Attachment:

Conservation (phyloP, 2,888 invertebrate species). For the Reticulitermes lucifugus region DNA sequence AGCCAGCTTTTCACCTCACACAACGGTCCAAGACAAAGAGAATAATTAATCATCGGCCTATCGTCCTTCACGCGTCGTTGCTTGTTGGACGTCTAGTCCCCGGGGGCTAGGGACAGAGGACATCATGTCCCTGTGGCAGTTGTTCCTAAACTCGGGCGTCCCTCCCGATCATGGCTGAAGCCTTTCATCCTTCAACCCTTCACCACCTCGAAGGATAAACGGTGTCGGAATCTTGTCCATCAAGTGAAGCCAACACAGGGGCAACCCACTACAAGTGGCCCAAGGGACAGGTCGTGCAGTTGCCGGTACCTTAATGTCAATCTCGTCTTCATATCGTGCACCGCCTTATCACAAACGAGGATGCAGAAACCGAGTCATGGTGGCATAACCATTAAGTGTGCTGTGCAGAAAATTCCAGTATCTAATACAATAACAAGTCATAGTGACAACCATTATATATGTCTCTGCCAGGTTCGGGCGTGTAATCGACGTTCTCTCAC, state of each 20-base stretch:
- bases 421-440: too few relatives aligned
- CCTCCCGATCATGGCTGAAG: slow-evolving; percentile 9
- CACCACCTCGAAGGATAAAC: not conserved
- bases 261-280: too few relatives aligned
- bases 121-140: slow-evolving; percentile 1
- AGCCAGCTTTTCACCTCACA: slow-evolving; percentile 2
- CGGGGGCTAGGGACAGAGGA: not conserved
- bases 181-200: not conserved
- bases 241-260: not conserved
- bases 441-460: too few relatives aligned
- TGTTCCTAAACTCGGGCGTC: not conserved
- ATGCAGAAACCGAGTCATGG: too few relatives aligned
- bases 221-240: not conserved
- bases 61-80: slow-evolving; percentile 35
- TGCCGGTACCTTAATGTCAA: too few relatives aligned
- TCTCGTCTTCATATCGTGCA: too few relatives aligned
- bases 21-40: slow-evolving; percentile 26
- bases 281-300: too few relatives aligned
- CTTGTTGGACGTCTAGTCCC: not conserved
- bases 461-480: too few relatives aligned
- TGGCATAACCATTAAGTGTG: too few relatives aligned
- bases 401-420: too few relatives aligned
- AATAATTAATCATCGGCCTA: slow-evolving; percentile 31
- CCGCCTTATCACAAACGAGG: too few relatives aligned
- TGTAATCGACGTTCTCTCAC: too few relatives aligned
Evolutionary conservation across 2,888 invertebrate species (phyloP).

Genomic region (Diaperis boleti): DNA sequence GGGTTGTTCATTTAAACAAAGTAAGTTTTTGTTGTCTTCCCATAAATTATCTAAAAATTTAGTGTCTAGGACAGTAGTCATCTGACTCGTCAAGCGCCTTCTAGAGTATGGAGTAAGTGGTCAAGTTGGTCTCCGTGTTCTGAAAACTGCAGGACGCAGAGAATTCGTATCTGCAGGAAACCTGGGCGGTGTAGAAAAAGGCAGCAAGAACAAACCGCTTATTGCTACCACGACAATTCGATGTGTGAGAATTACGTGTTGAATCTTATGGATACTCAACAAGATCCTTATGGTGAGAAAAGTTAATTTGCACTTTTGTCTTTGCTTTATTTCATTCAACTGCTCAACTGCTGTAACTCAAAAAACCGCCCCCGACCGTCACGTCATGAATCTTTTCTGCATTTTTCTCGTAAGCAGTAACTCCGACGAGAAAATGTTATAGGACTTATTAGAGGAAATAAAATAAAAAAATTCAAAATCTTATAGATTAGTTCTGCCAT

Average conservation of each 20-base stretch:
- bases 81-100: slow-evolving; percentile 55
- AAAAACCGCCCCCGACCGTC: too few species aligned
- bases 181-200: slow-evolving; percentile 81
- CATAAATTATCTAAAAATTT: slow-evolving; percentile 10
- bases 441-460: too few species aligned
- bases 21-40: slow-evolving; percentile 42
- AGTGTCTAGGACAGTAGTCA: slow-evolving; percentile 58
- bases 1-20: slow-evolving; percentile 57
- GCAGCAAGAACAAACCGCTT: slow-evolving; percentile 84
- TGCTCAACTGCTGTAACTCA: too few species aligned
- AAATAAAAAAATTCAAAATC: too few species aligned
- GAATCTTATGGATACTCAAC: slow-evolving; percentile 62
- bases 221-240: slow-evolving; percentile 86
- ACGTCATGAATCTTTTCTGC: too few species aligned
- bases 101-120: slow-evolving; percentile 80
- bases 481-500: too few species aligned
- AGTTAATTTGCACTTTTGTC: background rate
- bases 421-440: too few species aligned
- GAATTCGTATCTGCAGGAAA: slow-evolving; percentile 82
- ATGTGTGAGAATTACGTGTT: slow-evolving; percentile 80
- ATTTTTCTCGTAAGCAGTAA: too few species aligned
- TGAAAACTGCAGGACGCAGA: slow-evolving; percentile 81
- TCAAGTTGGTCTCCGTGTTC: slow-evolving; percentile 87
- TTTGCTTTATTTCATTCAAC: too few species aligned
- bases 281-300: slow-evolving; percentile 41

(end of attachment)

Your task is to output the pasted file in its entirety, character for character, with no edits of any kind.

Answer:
Conservation (phyloP, 2,888 invertebrate species). For the Reticulitermes lucifugus region DNA sequence AGCCAGCTTTTCACCTCACACAACGGTCCAAGACAAAGAGAATAATTAATCATCGGCCTATCGTCCTTCACGCGTCGTTGCTTGTTGGACGTCTAGTCCCCGGGGGCTAGGGACAGAGGACATCATGTCCCTGTGGCAGTTGTTCCTAAACTCGGGCGTCCCTCCCGATCATGGCTGAAGCCTTTCATCCTTCAACCCTTCACCACCTCGAAGGATAAACGGTGTCGGAATCTTGTCCATCAAGTGAAGCCAACACAGGGGCAACCCACTACAAGTGGCCCAAGGGACAGGTCGTGCAGTTGCCGGTACCTTAATGTCAATCTCGTCTTCATATCGTGCACCGCCTTATCACAAACGAGGATGCAGAAACCGAGTCATGGTGGCATAACCATTAAGTGTGCTGTGCAGAAAATTCCAGTATCTAATACAATAACAAGTCATAGTGACAACCATTATATATGTCTCTGCCAGGTTCGGGCGTGTAATCGACGTTCTCTCAC, state of each 20-base stretch:
- bases 421-440: too few relatives aligned
- CCTCCCGATCATGGCTGAAG: slow-evolving; percentile 9
- CACCACCTCGAAGGATAAAC: not conserved
- bases 261-280: too few relatives aligned
- bases 121-140: slow-evolving; percentile 1
- AGCCAGCTTTTCACCTCACA: slow-evolving; percentile 2
- CGGGGGCTAGGGACAGAGGA: not conserved
- bases 181-200: not conserved
- bases 241-260: not conserved
- bases 441-460: too few relatives aligned
- TGTTCCTAAACTCGGGCGTC: not conserved
- ATGCAGAAACCGAGTCATGG: too few relatives aligned
- bases 221-240: not conserved
- bases 61-80: slow-evolving; percentile 35
- TGCCGGTACCTTAATGTCAA: too few relatives aligned
- TCTCGTCTTCATATCGTGCA: too few relatives aligned
- bases 21-40: slow-evolving; percentile 26
- bases 281-300: too few relatives aligned
- CTTGTTGGACGTCTAGTCCC: not conserved
- bases 461-480: too few relatives aligned
- TGGCATAACCATTAAGTGTG: too few relatives aligned
- bases 401-420: too few relatives aligned
- AATAATTAATCATCGGCCTA: slow-evolving; percentile 31
- CCGCCTTATCACAAACGAGG: too few relatives aligned
- TGTAATCGACGTTCTCTCAC: too few relatives aligned
Evolutionary conservation across 2,888 invertebrate species (phyloP).

Genomic region (Diaperis boleti): DNA sequence GGGTTGTTCATTTAAACAAAGTAAGTTTTTGTTGTCTTCCCATAAATTATCTAAAAATTTAGTGTCTAGGACAGTAGTCATCTGACTCGTCAAGCGCCTTCTAGAGTATGGAGTAAGTGGTCAAGTTGGTCTCCGTGTTCTGAAAACTGCAGGACGCAGAGAATTCGTATCTGCAGGAAACCTGGGCGGTGTAGAAAAAGGCAGCAAGAACAAACCGCTTATTGCTACCACGACAATTCGATGTGTGAGAATTACGTGTTGAATCTTATGGATACTCAACAAGATCCTTATGGTGAGAAAAGTTAATTTGCACTTTTGTCTTTGCTTTATTTCATTCAACTGCTCAACTGCTGTAACTCAAAAAACCGCCCCCGACCGTCACGTCATGAATCTTTTCTGCATTTTTCTCGTAAGCAGTAACTCCGACGAGAAAATGTTATAGGACTTATTAGAGGAAATAAAATAAAAAAATTCAAAATCTTATAGATTAGTTCTGCCAT

Average conservation of each 20-base stretch:
- bases 81-100: slow-evolving; percentile 55
- AAAAACCGCCCCCGACCGTC: too few species aligned
- bases 181-200: slow-evolving; percentile 81
- CATAAATTATCTAAAAATTT: slow-evolving; percentile 10
- bases 441-460: too few species aligned
- bases 21-40: slow-evolving; percentile 42
- AGTGTCTAGGACAGTAGTCA: slow-evolving; percentile 58
- bases 1-20: slow-evolving; percentile 57
- GCAGCAAGAACAAACCGCTT: slow-evolving; percentile 84
- TGCTCAACTGCTGTAACTCA: too few species aligned
- AAATAAAAAAATTCAAAATC: too few species aligned
- GAATCTTATGGATACTCAAC: slow-evolving; percentile 62
- bases 221-240: slow-evolving; percentile 86
- ACGTCATGAATCTTTTCTGC: too few species aligned
- bases 101-120: slow-evolving; percentile 80
- bases 481-500: too few species aligned
- AGTTAATTTGCACTTTTGTC: background rate
- bases 421-440: too few species aligned
- GAATTCGTATCTGCAGGAAA: slow-evolving; percentile 82
- ATGTGTGAGAATTACGTGTT: slow-evolving; percentile 80
- ATTTTTCTCGTAAGCAGTAA: too few species aligned
- TGAAAACTGCAGGACGCAGA: slow-evolving; percentile 81
- TCAAGTTGGTCTCCGTGTTC: slow-evolving; percentile 87
- TTTGCTTTATTTCATTCAAC: too few species aligned
- bases 281-300: slow-evolving; percentile 41